At every turn of confronting human depravity, cocooned bodies pile up in the Applegate house (in contrast to the humans – “Sally, keep away from that boy. His father’s a killer”, Dick instructs of Vince – the Applegates don’t actually kill anyone), either as a consequence of revealing their true form or due to financial pressures. Sally bugs-out during Greg’s assault (“Stop, or I’ll make you stop”), and, having taken in teen pregnancy, Lehmann and Redbeard naturally want to cover drug abuse too; Johnny quickly becomes a stoner (“Hand me that roach, man”) and transforms during a particularly heavy session. Before long, the model children have become rude, disrespectful, engaging in acts of larceny and estranged from their parents; they’re the most normal family in America.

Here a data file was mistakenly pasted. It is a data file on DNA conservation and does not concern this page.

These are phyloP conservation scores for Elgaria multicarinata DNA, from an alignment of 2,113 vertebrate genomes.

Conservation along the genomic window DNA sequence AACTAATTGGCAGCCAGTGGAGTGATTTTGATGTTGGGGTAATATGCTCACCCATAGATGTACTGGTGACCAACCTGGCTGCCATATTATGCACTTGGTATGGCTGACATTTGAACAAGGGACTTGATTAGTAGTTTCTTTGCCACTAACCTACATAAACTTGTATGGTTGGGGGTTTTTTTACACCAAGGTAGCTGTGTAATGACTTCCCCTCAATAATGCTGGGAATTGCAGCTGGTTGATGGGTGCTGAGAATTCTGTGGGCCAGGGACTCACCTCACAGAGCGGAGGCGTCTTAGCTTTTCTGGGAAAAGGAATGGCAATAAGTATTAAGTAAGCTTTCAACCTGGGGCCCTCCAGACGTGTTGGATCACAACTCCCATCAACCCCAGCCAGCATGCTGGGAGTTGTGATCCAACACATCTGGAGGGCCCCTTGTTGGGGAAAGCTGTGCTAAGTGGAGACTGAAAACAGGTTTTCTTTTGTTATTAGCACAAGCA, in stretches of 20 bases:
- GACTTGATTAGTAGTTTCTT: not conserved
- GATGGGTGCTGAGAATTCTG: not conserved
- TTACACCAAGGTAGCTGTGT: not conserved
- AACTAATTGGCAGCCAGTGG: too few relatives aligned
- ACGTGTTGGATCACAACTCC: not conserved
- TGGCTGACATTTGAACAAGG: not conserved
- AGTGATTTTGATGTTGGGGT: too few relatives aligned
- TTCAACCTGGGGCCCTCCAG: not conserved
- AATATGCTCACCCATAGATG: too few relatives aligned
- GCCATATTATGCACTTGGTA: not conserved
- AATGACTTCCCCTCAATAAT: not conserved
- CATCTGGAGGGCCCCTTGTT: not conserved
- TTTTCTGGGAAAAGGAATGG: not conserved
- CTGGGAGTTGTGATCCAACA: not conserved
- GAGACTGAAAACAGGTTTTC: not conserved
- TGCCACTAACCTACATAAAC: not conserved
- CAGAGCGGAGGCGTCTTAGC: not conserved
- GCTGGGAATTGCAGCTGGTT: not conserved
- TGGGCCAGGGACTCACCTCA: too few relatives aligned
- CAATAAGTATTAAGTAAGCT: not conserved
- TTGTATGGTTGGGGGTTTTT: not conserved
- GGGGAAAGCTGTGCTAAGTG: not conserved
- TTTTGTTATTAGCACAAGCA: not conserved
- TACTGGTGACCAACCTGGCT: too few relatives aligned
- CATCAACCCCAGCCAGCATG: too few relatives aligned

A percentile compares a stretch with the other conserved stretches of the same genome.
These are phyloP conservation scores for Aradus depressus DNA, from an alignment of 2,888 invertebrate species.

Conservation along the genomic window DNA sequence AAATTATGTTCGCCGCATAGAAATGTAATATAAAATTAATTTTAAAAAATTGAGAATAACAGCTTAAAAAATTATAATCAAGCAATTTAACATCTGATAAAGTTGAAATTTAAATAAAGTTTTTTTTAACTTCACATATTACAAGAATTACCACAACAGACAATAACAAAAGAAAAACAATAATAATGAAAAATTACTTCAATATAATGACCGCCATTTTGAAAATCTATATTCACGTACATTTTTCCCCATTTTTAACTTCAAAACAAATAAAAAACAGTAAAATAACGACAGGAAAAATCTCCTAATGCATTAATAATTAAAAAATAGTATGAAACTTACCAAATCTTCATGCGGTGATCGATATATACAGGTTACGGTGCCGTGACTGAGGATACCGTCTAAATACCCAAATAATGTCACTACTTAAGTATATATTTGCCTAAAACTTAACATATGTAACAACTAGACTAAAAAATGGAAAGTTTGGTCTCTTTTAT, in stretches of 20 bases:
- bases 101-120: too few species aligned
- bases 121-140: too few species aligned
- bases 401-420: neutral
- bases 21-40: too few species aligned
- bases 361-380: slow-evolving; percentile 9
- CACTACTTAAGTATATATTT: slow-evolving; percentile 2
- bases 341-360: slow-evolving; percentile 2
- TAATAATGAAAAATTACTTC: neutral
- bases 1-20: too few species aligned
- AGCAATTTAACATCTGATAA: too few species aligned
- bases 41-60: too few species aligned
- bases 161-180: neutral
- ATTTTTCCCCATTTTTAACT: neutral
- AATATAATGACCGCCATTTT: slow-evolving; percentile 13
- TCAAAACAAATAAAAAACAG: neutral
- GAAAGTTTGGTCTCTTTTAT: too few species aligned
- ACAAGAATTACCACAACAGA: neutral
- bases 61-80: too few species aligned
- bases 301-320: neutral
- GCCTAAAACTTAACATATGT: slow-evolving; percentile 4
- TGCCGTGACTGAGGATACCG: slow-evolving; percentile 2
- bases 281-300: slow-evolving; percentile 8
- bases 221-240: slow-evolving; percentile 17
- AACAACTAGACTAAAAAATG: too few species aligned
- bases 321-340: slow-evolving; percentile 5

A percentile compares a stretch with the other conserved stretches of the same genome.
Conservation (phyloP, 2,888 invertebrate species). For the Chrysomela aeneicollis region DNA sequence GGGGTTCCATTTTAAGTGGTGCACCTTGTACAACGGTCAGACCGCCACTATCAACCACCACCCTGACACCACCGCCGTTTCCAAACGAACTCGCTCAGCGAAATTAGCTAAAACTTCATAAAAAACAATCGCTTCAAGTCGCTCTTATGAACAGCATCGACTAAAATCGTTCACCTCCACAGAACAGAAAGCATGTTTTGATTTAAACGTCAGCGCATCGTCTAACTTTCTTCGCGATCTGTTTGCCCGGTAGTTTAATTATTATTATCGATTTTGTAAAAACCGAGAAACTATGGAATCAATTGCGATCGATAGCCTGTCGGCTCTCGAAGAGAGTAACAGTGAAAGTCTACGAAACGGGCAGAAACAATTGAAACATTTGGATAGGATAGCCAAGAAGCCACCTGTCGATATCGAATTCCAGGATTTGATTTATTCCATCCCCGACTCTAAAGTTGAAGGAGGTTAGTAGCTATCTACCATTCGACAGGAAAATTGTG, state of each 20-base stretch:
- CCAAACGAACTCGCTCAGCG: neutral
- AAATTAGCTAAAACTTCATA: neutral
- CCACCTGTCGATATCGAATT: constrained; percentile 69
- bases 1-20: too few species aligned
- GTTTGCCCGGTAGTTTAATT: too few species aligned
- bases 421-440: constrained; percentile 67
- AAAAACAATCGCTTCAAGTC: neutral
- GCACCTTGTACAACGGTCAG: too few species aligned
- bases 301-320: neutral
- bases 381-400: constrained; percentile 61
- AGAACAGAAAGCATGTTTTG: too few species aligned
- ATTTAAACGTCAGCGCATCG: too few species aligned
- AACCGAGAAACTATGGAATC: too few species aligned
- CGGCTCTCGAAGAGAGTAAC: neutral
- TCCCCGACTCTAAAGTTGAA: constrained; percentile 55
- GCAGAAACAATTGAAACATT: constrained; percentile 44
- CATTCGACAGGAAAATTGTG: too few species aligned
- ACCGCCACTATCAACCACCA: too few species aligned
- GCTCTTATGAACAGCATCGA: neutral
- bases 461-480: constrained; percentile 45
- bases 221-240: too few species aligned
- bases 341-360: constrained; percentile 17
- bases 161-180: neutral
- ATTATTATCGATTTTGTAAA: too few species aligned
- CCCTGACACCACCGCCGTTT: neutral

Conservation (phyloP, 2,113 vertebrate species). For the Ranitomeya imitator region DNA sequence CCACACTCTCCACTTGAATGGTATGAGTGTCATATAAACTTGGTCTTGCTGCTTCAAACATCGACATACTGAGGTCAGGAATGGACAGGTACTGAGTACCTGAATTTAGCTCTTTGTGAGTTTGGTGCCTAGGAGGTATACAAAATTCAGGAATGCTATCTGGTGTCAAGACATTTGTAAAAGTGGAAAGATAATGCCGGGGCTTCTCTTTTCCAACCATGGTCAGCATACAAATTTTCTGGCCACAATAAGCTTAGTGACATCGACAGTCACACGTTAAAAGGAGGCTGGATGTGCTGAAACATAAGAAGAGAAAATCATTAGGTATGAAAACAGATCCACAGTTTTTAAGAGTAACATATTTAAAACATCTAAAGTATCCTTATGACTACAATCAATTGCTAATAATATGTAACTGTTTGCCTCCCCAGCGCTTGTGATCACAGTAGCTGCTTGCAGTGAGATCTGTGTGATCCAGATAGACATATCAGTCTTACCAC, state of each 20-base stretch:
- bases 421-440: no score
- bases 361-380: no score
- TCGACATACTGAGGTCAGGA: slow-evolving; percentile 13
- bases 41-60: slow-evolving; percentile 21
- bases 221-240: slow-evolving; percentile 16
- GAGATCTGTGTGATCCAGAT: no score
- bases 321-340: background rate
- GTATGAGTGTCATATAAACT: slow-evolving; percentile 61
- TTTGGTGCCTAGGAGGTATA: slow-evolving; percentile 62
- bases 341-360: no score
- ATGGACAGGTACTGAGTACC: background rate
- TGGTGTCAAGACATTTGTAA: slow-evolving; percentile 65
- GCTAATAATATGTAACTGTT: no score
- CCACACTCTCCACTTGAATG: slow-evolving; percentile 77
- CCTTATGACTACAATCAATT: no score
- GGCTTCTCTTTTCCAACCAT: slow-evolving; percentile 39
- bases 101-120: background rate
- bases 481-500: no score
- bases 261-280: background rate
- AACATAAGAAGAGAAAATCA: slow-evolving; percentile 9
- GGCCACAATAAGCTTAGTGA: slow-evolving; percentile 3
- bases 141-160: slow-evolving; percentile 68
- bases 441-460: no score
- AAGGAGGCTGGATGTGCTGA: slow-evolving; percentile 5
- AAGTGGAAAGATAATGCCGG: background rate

Jane becomes addicted to shopping (“Its been awful, Opal Withers made me wallow in decadent consumerism”), equipped with a credit card (“Another vile human custom”), the home shopping network and no willpower to stop (she proceeds to shift blame, not unlike Johnny’s excuse for becoming an addict; “It wasn’t my fault. They made me take drugs and I couldn’t stop”). Jane then resorts to robbing convenience stores and eventually has to stuff the sheriff in the basement when he catches her. Dick does the same thing with Dottie (behind the drinks cabinet) when she threatens blackmail over their affair; it’s only by taking off in an RV and getting back to nature that they re-connect with their true, unsullied insect-inside selves.